The second requirement, which is also pretty obvious: clean, adequate amounts of WATER. This type of water can be obtained from a clean source (e.g. natural stream or spring) with a basic filter for viruses/bacteria OR from a standard source (e.g. tap) that filters out all the awful stuff (drugs, metals, fluoride, etc…), such as a Berkey. It is important to note, cheaper filters like Brita and PUR do not necessarily filter our everything hazardous in your water, and investing in a higher quality filter is a good idea (9). Water is an essential requirement for the body. For the average person, three days without water will cause death (5). Water is essential in regulating body temperature, eliminating waste and in digestion, lubricating joints, and in providing oxygen to the body (6).

The amount of water consumed is very important as to not induce a state of dehydration or hyponatremia (excessive hydration). An easy way to tell if you are drinking the proper amount of water is by looking at the color of your urine. Ideally, your urine will be light yellow. If your urine is darker, it means your kidneys are working harder than they need to be to concentrate waste products and remove them from the body. If your urine is colorless, it indicates that you are excreting electrolytes more rapidly than necessary (35). Acute dehydration and hyponatremia (electrolyte sickness) present slightly differently but in general can lead to dizziness, headache, muscle cramps, nausea, and reduced cognitive performance (36, 37).   Because your body can only absorb between half a liter to one liter of water each hour, depending on environmental conditions, activity level, food consumption, and individual variations, it is prudent to consume water at regular intervals in amounts that do not exceed this. Just to have a number in mind, that is about ¼ of a liter each hour, or 4 liters (about 1 gallon) per day. But, it is important to remember that because of the aforementioned variables, the best way to know how much water to drink is by examining the urine.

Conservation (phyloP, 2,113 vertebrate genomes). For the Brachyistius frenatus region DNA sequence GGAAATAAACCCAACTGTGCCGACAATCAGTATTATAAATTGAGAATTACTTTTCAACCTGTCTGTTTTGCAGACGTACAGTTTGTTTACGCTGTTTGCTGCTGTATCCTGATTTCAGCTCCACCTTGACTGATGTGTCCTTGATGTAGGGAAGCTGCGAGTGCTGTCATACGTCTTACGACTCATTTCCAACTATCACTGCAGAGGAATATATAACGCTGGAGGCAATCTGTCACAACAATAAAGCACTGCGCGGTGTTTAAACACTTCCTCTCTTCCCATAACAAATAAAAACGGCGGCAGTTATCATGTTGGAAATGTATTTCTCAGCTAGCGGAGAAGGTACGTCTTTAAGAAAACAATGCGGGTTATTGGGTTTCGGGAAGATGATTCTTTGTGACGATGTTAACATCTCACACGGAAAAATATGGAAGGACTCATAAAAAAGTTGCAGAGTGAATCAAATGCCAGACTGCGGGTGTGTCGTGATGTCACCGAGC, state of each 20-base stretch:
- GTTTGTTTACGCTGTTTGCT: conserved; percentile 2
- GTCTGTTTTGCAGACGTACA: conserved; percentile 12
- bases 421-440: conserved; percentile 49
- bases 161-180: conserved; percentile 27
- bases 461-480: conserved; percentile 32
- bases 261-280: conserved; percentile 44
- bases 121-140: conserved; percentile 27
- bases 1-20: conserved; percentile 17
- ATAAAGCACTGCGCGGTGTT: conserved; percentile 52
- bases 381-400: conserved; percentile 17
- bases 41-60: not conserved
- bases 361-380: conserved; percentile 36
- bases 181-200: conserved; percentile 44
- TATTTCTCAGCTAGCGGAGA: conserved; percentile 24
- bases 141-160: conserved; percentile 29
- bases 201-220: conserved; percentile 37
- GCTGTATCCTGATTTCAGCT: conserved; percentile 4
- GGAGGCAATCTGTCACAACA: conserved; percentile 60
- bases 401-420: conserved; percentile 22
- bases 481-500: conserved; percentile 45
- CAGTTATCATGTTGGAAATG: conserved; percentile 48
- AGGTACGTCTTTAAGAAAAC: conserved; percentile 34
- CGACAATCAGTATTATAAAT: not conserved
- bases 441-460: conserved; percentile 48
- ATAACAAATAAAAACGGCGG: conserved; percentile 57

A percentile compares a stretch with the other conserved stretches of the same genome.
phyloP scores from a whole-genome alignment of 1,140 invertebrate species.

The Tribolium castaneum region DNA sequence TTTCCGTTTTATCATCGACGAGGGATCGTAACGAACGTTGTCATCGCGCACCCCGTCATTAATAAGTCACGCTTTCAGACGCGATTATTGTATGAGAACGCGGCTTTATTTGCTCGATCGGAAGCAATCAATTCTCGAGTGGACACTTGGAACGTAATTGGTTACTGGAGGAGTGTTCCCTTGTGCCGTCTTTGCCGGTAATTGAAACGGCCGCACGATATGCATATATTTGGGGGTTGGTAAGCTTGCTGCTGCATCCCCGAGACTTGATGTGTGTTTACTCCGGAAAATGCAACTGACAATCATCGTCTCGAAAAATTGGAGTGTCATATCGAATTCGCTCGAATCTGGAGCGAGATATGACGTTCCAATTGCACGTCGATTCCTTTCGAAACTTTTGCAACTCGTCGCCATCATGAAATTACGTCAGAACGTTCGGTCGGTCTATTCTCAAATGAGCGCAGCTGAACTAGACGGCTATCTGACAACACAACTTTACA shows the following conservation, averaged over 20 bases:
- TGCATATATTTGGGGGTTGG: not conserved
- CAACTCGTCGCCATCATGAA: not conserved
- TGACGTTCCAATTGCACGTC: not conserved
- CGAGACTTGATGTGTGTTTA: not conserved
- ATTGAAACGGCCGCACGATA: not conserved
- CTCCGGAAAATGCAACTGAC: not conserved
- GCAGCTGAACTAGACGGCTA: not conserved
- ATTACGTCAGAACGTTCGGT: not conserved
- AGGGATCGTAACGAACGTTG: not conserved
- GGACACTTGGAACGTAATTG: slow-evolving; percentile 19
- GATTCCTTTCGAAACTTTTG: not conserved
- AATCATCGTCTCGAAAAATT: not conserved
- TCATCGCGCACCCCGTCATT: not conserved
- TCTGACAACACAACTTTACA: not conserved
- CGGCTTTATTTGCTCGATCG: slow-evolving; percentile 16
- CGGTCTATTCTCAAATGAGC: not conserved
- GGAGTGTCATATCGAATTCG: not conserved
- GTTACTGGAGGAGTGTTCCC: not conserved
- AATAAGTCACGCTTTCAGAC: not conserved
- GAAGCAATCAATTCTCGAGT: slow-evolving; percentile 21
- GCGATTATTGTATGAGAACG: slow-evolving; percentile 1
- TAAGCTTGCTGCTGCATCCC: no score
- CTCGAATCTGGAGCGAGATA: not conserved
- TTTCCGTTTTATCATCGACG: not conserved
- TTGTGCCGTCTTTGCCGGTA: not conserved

And again, if we are drinking toxic water (which most of our water sources are), full of lead, disinfection byproduct (DBPs), etc… we are providing an additional toxic load through another source that are bodies must combat. Further, water laced with toxicants is not any safer to use when bathing. Most Americans use about twenty gallons of water per shower, and the temperature of this water is likely high. The hot water opens our pores, making it easier to absorb toxicants like DBPs, and inhale chloroform via steam (10). It is therefore prudent to also invest in a shower filter, or a system that filters water for the entire home.

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